Introduction Electrospray mass spectrometry (ESI-MS) can be used to transfer large biomolecular complexes from the solution to the gas phase. However, a longstanding question is whether the gas-phase multiply-charged ions produced by ESI-MS keep a folded conformation in the absence of solvent. Nucleic acid secondary structures are determined by hydrogen bonding interactions between nucleic bases and by stacking interactions between neighboring base pairs. Here we will show that infrared (IR) and ultraviolet (UV) action spectroscopies provide useful and complementary information on the structure of nucleic acid ions in the gas phase. Methods IR spectroscopy experiments on DNA negative ions were carried out at the CLIO free electron laser (FEL) center (Orsay, France) using an Esquire 3000 (Bruker) mass spectrometer modified to inject the IR beam through the ring electrode. IRMPD spectra are recorded by monitoring the fragmentation of mass-selected parent ions as a function of the excitation wavenumber, in the range 1000-2000 cm-1. UV spectroscopy experiments were carried out using a tunable OPO laser (Continuum Lasers) with frequency doubling. The laser is interfaced with either a Finnigan LCQ ESI-QIT mass spectrometer or a Bruker Apex-Qe 9.4 T ESI-FTICR mass spectrometer. The UV action spectra were recorded by monitoring electron detachment as a function of the wavelength between 220 and 300 nm. Preliminary results First, DNA oligonucleotide ions forming G-quadruplex structures were studied in the gas phase using IR multiple-photon dissociation spectroscopy. Data interpretation on these large biomolecule ions is made using carefully chosen control experiments. The IR spectrum of the (dTG4T)4 quadruplex has been recorded, and compared to that of the single strand. Given the strand stoichiometry and the selective incorporation of three ammonium cations, there is little doubt about the quadruplex structure of [(dTG4T)4•(NH4+)3]5-. The major finding is a fingerprint of hydrogen bonding in the gas phase in the guanine C6=O6 stretching mode, that allows probing the conservation of G-quartets in the gas phase. Further experiments also demonstrate the conservation of G-quadruplex hydrogen bonds in the human telomeric sequence d(TTAGGG)4 [Gabelica et al., JACS, accepted]. Second, we also studied DNA duplexes and G-quadruplex ions in the gas phase by UV spectroscopy. We recorded the UV spectra of the (dTG4T)4 quadruplex, with and without ammonium ions. Molecular modeling [Rueda et al., JACS, 2006, p3608] and ion mobility spectrometry data [Gabelica et al., JACS, 2007, 895] showed that G-quadruplexes keep their hydrogen-bonded structure but become more floppy if inner cations are removed. We found that the UV spectra differ dramatically with and without inner cations, suggesting that UV spectroscopy is very sensitive to stacking interactions between neighboring G-quartets. We also used UV spectroscopy to probe the structure of 12-mer DNA duplexes, by comparing the duplex spectra to those obtained on single strands. Preliminary results show that stacking interactions may be preserved in duplexes containing GC base pairs, but not in duplexes containing AT base pairs. Altogether, these results show the complementarities between IR and UV spectroscopy to characterize DNA structures in the gas phase: IR data mainly give access to information on hydrogen bonding of bases, and UV spectroscopy provides information on stacking interactions. [less ▲]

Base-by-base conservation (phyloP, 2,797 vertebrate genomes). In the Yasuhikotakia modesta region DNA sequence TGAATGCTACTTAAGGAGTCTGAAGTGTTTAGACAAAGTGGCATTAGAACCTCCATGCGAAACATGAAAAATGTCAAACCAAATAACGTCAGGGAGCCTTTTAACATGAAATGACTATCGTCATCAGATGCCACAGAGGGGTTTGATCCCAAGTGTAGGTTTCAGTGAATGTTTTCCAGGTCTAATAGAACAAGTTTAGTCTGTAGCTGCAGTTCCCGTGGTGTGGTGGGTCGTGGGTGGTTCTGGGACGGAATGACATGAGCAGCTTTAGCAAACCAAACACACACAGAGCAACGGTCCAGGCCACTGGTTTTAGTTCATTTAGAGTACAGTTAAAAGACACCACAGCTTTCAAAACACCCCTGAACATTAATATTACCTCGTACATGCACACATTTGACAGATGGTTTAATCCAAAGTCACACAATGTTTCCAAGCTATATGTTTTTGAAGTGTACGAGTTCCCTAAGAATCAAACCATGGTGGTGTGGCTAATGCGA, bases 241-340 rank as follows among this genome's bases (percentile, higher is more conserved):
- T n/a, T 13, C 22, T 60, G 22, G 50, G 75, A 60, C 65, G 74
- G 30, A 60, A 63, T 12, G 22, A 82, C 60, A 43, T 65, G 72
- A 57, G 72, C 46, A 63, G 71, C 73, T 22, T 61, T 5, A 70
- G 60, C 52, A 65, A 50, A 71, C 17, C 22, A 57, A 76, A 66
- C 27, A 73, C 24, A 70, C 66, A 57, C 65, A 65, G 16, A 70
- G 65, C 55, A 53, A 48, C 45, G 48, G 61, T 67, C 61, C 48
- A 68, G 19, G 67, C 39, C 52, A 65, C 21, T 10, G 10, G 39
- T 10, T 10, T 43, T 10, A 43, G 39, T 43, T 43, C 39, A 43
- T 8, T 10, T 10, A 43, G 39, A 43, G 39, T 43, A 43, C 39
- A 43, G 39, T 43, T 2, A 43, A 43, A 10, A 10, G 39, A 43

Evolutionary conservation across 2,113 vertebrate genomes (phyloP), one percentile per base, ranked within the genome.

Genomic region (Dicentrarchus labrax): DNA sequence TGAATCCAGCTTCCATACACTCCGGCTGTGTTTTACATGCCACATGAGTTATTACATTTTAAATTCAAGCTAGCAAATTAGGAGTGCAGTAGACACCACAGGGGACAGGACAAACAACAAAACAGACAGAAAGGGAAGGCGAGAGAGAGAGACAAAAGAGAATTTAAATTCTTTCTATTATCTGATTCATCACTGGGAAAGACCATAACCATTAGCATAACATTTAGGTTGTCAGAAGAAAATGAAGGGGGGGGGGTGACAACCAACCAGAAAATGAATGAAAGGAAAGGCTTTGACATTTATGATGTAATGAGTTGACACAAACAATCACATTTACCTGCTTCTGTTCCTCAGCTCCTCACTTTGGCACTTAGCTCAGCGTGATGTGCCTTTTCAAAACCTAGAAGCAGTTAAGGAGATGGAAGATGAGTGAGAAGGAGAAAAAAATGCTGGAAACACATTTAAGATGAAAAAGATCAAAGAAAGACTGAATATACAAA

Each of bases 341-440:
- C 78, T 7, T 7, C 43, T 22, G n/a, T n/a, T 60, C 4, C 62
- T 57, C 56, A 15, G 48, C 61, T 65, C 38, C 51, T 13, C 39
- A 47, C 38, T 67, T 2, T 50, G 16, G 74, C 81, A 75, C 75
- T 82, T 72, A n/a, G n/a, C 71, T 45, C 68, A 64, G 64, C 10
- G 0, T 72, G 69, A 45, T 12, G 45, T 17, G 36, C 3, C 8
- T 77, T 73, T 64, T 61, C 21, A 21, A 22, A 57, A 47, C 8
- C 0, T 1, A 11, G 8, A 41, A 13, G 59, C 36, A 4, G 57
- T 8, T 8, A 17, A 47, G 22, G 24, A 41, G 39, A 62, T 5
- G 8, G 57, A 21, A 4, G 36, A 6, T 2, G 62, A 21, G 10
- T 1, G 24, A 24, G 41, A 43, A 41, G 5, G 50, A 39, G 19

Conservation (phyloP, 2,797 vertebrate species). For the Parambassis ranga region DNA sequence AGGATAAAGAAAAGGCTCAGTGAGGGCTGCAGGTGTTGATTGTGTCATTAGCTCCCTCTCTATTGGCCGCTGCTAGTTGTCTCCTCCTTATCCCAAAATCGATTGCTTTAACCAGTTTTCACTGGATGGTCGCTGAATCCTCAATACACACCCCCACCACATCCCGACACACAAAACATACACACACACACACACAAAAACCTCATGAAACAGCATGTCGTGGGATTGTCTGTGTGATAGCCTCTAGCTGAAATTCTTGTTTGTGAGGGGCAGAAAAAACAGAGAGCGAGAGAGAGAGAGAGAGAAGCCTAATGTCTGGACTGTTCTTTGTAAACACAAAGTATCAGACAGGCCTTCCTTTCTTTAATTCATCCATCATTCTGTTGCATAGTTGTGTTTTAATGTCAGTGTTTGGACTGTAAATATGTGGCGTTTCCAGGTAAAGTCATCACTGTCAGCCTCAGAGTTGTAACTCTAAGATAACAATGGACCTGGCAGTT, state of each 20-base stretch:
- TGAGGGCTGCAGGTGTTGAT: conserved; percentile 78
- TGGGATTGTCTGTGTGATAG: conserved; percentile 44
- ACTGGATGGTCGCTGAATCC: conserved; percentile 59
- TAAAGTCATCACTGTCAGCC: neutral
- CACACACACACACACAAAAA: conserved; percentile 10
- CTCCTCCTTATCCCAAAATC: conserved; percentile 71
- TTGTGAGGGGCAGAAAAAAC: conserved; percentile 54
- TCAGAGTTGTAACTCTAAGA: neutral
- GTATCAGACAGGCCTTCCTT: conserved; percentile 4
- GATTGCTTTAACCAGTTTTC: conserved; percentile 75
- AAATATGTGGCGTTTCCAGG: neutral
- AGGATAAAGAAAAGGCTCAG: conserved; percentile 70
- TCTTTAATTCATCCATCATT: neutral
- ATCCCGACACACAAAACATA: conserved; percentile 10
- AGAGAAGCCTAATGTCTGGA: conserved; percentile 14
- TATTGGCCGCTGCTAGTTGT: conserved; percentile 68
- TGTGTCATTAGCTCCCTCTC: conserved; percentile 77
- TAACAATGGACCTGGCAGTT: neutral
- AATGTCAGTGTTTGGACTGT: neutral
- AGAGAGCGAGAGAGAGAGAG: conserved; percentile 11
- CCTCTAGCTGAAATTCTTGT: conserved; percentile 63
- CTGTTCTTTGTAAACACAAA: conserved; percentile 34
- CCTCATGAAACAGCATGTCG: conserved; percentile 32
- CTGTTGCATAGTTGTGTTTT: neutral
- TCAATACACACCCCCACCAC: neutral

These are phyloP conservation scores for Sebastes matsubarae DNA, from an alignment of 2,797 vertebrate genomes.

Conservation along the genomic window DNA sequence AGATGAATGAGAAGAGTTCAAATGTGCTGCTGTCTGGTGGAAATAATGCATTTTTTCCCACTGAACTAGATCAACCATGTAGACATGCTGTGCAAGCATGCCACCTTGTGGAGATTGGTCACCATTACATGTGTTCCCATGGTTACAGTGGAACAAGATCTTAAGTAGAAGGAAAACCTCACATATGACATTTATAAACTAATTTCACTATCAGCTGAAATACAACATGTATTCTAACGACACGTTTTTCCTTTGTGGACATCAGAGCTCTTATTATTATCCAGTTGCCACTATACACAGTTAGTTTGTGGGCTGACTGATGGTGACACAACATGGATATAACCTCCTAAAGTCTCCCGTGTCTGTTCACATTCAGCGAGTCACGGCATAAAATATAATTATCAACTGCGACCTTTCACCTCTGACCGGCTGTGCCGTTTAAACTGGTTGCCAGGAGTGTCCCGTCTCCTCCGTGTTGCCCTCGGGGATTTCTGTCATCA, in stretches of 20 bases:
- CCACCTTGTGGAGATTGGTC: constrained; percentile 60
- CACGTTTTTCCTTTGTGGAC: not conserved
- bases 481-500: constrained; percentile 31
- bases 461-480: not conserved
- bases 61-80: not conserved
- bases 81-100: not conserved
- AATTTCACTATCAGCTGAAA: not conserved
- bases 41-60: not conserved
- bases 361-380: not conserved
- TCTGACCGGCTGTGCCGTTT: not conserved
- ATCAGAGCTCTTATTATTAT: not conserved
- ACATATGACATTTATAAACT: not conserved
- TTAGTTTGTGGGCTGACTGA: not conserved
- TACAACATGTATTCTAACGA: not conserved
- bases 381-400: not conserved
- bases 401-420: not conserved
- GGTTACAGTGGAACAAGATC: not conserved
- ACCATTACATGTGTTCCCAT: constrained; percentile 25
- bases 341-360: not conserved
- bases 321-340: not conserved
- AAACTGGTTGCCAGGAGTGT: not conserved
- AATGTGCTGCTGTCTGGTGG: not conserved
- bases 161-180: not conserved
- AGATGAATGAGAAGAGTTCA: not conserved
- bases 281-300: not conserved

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See detailElectron Photodetachment of DNA Polyanions: Photoelectron Spectroscopy and UV Action Spectroscopy